Marianne Szlyk is the editor of The Song Is…, an associate poetry editor at Potomac Review, and a professor of English at Montgomery College. Her second chapbook, I Dream of Empathy, was published by Flutter Press.  Her poems have appeared in a variety of online and print venues, including Silver Birch Press, Cactifur, Of/with, bird’s thumb, Truck, Algebra of Owls, The Blue Mountain Review, and Yellow Chair Review.  Two poems have received nominations for Best of the Net and a Pushcart Prize respectively.  Her first chapbook is available through Kind of a Hurricane Press.  She hopes that you will consider sending work to her magazine. For more information about it, see this link:

Image by Ashling McKeever

Fusion #1

The act or process of liquefying or rendering plastic by heat

She knows it will never be hot enough to melt plastic,
but this humidity is like a shopping bag
melting around her face and arms.
Fumes bitter the air.  Sky and earth
barely blot out the liquid.  Soon
acrid waters will rise from the lawns
but not fall from the skies.
Marigolds and asters become hard to the touch,
break off like the fake flowers
in her mother’s closet.  Pink roses melt
into brown goo.  Their bush withers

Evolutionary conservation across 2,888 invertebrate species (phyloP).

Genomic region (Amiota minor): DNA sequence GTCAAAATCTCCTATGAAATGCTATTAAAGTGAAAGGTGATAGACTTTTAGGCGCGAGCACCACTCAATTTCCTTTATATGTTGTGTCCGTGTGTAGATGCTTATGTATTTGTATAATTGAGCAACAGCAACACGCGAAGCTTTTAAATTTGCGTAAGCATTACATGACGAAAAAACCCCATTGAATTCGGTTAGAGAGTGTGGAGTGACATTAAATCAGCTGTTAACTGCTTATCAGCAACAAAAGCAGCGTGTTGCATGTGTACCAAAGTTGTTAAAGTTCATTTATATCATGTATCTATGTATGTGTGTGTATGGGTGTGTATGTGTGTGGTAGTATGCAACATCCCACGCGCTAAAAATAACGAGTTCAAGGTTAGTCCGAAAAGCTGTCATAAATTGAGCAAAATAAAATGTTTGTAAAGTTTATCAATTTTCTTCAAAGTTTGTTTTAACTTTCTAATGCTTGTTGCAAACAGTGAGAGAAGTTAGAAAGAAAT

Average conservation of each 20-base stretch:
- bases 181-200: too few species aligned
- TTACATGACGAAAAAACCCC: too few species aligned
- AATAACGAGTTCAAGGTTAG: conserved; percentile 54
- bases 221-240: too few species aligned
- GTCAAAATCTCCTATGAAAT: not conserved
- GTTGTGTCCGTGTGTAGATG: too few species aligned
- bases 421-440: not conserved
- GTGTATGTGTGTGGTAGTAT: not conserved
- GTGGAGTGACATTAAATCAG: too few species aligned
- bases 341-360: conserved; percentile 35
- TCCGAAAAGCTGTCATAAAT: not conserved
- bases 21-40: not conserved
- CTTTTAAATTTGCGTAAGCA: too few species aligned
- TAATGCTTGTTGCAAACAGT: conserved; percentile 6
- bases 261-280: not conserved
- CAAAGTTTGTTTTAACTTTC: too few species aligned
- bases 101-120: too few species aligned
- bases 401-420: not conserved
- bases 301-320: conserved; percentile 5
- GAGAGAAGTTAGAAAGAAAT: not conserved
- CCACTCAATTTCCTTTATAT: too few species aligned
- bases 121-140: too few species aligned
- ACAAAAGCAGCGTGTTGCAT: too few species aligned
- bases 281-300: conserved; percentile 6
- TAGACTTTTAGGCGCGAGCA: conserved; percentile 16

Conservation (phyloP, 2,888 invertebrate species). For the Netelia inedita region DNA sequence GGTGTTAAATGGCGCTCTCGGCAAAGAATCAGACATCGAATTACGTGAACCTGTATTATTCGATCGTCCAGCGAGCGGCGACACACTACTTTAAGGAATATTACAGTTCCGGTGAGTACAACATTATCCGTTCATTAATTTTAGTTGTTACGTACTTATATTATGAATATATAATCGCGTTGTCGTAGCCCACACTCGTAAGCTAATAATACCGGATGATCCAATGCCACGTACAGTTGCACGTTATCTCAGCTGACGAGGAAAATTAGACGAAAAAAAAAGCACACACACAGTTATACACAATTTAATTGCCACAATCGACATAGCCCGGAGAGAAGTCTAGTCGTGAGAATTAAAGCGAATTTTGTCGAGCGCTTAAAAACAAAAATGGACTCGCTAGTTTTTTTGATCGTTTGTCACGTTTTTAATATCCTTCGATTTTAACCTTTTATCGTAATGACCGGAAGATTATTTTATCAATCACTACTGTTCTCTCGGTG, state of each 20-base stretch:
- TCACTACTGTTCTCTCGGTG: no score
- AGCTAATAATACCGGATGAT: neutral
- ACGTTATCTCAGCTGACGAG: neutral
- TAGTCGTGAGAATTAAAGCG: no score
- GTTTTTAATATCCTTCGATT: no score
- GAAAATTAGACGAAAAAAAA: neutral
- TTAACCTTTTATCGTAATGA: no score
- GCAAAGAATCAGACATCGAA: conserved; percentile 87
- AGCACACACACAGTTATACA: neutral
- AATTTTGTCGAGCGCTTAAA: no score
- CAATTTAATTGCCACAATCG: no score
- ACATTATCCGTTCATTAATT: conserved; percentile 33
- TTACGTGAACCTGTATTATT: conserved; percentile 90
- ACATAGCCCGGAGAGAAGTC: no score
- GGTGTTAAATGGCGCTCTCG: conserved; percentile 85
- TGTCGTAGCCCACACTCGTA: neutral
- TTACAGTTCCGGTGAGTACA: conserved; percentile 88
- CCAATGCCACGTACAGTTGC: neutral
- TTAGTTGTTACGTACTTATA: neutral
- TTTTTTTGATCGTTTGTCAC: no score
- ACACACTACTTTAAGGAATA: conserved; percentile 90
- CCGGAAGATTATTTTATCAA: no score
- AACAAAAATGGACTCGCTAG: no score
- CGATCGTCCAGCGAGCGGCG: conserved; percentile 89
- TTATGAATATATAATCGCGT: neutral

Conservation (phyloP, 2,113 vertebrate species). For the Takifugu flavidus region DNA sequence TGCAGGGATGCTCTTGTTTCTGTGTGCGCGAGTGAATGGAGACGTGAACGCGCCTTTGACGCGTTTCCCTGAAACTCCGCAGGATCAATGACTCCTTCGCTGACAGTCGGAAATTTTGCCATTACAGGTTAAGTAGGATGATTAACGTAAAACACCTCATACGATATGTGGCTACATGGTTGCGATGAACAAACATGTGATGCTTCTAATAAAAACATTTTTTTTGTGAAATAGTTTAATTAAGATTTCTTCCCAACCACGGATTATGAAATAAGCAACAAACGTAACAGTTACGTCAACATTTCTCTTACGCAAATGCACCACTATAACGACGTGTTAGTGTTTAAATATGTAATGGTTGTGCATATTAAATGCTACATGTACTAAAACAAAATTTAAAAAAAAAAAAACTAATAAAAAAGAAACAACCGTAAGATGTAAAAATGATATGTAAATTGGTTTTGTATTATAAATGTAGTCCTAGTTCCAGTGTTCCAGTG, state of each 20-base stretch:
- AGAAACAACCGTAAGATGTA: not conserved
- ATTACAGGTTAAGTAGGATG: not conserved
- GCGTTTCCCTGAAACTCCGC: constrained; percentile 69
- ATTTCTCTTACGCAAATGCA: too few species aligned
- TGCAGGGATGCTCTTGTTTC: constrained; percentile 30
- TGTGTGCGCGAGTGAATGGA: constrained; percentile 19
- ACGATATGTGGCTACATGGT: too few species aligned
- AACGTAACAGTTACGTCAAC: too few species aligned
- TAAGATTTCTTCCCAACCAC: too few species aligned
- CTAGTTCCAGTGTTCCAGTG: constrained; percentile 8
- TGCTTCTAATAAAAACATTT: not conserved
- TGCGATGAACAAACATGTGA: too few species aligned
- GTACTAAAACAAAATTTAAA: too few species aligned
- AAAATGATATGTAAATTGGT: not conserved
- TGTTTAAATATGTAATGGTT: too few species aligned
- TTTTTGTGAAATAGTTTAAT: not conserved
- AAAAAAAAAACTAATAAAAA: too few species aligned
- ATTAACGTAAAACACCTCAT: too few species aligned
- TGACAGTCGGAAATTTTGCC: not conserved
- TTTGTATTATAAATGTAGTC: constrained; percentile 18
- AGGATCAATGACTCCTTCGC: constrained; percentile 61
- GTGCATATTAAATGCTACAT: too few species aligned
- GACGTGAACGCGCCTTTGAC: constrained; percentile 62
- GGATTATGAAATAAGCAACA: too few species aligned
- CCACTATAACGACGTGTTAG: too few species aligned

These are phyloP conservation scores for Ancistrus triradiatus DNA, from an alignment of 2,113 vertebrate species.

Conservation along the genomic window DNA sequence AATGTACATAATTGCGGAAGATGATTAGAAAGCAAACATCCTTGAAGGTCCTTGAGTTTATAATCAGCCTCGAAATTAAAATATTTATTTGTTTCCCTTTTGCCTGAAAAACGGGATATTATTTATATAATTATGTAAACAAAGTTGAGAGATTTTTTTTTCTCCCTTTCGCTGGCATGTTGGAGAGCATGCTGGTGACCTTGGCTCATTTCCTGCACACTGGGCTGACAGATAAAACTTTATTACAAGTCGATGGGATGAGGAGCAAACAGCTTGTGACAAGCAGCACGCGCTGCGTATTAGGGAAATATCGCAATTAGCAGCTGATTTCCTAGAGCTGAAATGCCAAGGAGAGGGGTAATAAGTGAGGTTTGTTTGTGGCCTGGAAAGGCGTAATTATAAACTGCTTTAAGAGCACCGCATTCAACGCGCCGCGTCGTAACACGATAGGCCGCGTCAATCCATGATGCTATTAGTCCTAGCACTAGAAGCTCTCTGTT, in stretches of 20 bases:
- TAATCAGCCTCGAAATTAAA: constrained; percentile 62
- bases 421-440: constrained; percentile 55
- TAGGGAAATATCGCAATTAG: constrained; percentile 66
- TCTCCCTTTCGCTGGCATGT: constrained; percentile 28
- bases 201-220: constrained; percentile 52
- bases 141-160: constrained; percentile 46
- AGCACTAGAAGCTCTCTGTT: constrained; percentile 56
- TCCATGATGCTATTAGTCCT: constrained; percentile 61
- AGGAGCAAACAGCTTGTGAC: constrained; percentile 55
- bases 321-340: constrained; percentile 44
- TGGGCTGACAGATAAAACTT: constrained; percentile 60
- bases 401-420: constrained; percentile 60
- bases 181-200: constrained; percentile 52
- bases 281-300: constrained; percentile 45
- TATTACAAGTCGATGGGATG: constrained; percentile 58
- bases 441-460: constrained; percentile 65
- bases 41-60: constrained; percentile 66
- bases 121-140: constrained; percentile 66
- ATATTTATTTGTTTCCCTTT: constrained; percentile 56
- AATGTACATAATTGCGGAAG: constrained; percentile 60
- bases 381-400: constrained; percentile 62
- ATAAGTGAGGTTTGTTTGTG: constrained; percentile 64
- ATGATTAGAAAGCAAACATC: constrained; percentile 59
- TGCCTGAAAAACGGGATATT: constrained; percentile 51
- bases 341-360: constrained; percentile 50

to a thorny stick.
Her bones and marrow melt
as she inches home, much more slowly
than her usual clip.
Teenagers bounce past her, eating
orange potato chips and drinking
radioactive yellow sports drinks
from the Chinese bodega.
The girls bubble up like soda,
checking the latest social media.
They resist this fusion.
She cannot.

Image by Juan Tituana, Copyright 2016


Chiefly Eastern New England: soda pop

Morning thunderstorms keep us home,
away from swimming lessons and
the round of suburban errands.
Heavy, buggy clouds rumble;
lightning flashes beyond the pines.

Yesterday’s humidity still clutches at us.

My mother sends my brother
to the basement to shut off
the electricity.  The fan sputters,
then dies.  We listen
to a transistor radio.
Jagged static interrupts
last summer’s soft rock hits.
I sneak diet ginger ale
before it is tepid and flat.

Next summer I’ll be working
for my father in the city
in the air-conditioned,
windowless office
on Dorchester Avenue.
Drinking icy cans of Pepsi
from the corner store,
listening to the Providence station,

I will imagine summer in Seekonk.
It blazes with classic rock
and feels as smooth as coconut oil
while storms keep my brother
and my mother home.

Images by JD Moore, Copyright 1992

Music for the Drought

                After Miles Davis’ Amandla

Metallic trumpet
rises like heat mirages
over cracked asphalt.

Early morning drums

echo like the sidekick’s fingers
on his closed window.

Eastern Oregon:

a blank land before breakfast.
Mountains are just haze.

Rainclouds hug the coast,

days away from this road trip.
Keyboards mimic rain.

It will not fall here.

Miles’ trumpet scorches white
earth one cannot own.